Plant / Life: Bronte House

One day, around five years ago, Anna van der Gardner’s husband, Wes, saw a picture of Sydney’s historic Bronte House on the front cover of the local newspaper. The property, owned by Waverley Council, was up for lease. ‘Maybe we should apply?’ he suggested. Anna thought he was joking. The pair had just finished a long renovation on a heritage cottage up the hill. Much of the planting in their small garden had been inspired by visits to Bronte House.

But Bronte House worked its magic and soon Anna, Wes, and their daughters Ada and Lillie had moved in, following a comprehensive expression of interest process. They’ve lived at Bronte House for three years now, and join a long line of caretakers of the incredible house and garden.

The property, originally a 42-acre estate, was bought by William Mortimer Lewis in 1836. He began to build a house but ran out of money and was forced to sell. Robert and Georgiana Lowe purchased it as their ‘country residence’, finishing the construction of the house in 1845. It’s described in the NSW State Heritage Register as a ‘magnificent, Mid-Victorian mansion’ as well as ‘an amusing mongrel “Gothic-Italianate” design’.

The garden was initially developed by Georgiana, a keen green thumb and artist. ‘I am in the garden all day and quite delight in cultivating our place,’ she wrote to her mother-in-law in 1847. Her brother sent her seeds from England and she also planted native seeds from Leichardt’s expeditions. ‘A gentleman who accompanied him gave me a few seeds of each new flower and tree discovered.’

The Lowes only lived at Bronte House for four years. Following this the property changed hands a number times before being sold to Waverley Council in 1948. Restaurant critic and arts festival director Leo Schofield took stewardship of the property from 1994 until 2002. It was during this time that the garden was restored and re-invigorated by Schofield and landscape designer Myles Baldwin. Towards the end of his time at the property, Schofield wrote a book about the garden at Bronte House (The Garden at Bronte, 2002). It’s an invaluable reference for Anna. ‘It’s my guide’, she says.

The sun is not yet up when Daniel and I arrive. The sleepy garden is laden with dew. We open the gate and the sweeping gravel driveway leads us past an abundant garden bed overflowing with salvias, dahlias, pelargoniums and more. On the other side is a lawn with a huge arucaria planted in its centre. Arbours drip with vines, and foliage overhangs narrow pathways. We watch the sun come up over the eastern lawn, framed by old plantings of cactus, agaves and a clump of giant bamboo (Bambusa balcooa) thought to have been planted by Georgiana Lowe. Pathways wind below the lawn and through the cactus garden, leading around to a huge Moreton Bay fig (Ficus macrophylla) before re-emerging from the shady wilderness to the lawn. It’s glorious.

Anna and I sit on the verandah in the morning sun. I ask her if she feels the weight of responsibility as the steward of a garden like Bronte House. She does, but she loves it. ‘It does feel like we’ve got a big role to play, but it doesn’t feel bad, it feels important. It really needs someone who is passionate about it. I’m so passionate about gardens and I’m so passionate about heritage.’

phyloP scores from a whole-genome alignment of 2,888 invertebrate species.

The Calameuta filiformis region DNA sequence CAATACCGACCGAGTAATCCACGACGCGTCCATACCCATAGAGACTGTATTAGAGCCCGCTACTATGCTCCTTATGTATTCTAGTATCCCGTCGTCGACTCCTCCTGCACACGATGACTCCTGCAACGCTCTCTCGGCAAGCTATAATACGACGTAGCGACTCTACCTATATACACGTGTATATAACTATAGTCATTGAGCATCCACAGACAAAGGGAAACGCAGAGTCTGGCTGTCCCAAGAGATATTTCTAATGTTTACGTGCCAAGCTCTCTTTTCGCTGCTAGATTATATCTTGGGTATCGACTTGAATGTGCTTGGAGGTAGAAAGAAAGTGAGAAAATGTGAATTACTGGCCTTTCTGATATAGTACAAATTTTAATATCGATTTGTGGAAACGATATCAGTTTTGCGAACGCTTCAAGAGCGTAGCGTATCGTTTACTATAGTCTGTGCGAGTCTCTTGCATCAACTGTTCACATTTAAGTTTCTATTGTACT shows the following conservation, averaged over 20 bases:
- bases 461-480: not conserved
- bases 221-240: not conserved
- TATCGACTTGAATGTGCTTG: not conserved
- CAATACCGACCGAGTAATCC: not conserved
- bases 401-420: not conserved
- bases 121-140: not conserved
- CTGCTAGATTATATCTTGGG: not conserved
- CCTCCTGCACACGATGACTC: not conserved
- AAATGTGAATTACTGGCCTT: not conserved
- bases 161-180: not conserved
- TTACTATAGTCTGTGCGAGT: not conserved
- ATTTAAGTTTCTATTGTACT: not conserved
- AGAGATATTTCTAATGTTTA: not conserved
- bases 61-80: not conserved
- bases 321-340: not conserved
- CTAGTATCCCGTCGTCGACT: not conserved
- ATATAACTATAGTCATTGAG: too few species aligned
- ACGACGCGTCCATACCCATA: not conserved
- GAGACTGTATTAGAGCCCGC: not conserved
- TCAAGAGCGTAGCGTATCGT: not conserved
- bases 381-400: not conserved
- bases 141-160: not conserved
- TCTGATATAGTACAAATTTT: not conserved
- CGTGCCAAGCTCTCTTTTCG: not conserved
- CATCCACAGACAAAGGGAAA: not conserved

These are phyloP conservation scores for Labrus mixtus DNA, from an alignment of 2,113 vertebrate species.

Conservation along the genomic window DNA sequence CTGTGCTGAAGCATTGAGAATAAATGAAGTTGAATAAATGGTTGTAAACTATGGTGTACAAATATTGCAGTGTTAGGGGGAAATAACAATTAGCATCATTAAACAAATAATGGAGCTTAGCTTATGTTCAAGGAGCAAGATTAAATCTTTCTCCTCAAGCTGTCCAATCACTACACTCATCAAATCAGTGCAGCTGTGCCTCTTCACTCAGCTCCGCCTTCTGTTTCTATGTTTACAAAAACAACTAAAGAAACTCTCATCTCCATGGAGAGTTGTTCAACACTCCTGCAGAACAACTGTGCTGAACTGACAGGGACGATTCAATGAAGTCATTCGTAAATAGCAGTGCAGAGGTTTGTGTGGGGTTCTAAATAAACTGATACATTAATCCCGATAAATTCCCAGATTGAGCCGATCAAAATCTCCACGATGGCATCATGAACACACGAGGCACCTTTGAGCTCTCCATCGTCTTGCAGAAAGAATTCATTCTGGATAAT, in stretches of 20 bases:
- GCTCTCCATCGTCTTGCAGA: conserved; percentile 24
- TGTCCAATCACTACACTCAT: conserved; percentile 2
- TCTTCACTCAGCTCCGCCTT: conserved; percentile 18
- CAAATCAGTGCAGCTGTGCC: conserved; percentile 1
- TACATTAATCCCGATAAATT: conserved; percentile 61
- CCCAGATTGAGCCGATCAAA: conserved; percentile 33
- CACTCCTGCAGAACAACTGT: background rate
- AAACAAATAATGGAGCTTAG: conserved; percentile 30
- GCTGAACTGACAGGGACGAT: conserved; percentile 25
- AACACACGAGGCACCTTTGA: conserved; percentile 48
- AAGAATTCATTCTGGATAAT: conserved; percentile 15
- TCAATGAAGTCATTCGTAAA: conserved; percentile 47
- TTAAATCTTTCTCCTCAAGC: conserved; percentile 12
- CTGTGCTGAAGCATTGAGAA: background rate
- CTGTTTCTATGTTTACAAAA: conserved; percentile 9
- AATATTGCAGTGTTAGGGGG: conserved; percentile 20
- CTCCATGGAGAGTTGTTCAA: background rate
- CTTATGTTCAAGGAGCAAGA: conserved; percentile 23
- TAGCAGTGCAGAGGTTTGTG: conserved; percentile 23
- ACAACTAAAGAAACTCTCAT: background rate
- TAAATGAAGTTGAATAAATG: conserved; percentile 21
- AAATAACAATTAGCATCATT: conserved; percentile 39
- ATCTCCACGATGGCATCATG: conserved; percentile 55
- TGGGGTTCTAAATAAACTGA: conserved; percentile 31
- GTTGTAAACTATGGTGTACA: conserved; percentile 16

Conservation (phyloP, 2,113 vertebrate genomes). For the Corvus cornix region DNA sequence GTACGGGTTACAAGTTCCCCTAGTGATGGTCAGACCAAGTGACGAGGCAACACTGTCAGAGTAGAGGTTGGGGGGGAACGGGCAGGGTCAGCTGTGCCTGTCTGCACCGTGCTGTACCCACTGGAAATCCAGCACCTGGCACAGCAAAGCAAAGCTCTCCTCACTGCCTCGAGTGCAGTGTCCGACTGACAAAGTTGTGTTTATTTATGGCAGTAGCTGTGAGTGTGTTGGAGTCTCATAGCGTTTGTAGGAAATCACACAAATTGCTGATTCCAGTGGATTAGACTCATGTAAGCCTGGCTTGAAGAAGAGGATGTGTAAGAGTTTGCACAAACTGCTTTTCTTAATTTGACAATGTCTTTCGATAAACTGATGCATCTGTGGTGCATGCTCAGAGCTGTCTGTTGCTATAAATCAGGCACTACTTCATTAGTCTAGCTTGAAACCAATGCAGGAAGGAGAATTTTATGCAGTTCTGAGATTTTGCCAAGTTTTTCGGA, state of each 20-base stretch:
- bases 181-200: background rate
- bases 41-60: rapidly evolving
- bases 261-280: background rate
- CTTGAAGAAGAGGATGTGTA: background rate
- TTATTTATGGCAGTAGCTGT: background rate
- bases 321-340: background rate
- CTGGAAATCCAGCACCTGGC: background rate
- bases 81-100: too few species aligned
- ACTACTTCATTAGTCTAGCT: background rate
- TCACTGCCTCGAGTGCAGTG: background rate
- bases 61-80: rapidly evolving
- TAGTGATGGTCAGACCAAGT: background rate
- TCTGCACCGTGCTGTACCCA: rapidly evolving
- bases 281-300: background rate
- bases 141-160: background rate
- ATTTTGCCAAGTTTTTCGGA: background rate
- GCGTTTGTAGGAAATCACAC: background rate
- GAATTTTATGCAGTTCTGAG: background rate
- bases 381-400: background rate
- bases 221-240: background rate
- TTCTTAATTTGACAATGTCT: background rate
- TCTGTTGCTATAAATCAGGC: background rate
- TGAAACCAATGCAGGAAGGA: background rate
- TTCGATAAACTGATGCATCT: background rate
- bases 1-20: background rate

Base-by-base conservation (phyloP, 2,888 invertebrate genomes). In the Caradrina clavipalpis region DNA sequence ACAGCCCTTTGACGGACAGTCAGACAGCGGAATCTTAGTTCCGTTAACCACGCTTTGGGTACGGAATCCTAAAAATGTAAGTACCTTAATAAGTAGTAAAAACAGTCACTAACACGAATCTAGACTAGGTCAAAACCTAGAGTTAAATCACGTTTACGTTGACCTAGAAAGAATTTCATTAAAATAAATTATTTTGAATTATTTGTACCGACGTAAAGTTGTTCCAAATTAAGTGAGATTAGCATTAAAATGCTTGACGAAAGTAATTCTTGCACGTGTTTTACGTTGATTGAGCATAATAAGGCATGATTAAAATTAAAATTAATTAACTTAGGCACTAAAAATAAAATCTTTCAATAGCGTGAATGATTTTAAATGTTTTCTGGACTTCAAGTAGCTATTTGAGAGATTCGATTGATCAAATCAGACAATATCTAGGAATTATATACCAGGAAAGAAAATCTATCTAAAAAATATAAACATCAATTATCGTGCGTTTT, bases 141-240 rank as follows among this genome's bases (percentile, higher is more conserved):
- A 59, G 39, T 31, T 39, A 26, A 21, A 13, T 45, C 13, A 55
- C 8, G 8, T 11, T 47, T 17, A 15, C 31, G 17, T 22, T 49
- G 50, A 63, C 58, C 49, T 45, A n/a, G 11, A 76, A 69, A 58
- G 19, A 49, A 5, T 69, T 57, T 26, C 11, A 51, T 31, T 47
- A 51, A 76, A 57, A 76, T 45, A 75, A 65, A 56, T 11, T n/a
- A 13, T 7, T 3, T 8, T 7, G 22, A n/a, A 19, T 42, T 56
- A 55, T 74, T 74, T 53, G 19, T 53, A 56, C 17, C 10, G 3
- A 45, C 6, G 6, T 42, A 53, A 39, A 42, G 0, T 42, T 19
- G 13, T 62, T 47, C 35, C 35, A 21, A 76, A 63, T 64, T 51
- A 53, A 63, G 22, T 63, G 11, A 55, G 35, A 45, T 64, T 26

Anna has always loved plants and gardens. She’d garden with her mother as a child, and worked as a florist after leaving school (nowadays she’s an interior designer). Bronte House has been a steep learning curve. ‘It has been three years of intense learning. I guess you can either take it on or not, but I am constantly looking in books and on Google, trying to get more knowledge about things.’

It’s hard not to become a crazy plant obsessive when you live here.’

She tells me about her mad propagating experiments, evidenced by the newly built, nearly full, greenhouse and trays full of succulent cuttings scattered artfully around the verandas. Tables near the back door are filled with small plants she’s propagated from the garden. ‘I am constantly amazed by how things grow. I love getting my hands dirty. I just love it. I lose track of time in the garden and need to set an alarm to remember to pick the kids up from school!’

Whilst Anna is the unofficial head propagator, she works closely with the team at Pepo Botanic Design, who are engaged by the Council to help maintain the garden. Between them, they’re gently guiding the evolution of this historic garden. That’s the thing with gardens – they’re never fixed in one moment of history. They’re a reflection of the past and the present, and an offering to the future.

Anna visited Wendy Whiteley’s garden at Lavender Bay not long after she and her family moved into Bronte House. The energy of the garden struck her – it was not perfect, but every single part of it felt like it had been touched, and cared for. This feeling is what Anna strives for at Bronte House. ‘It’s not about perfection’, she tells me. ‘I just want people to come here and know that it’s loved.’

The next open weekend at Bronte House is on October 26th to 27th, 10-2pm.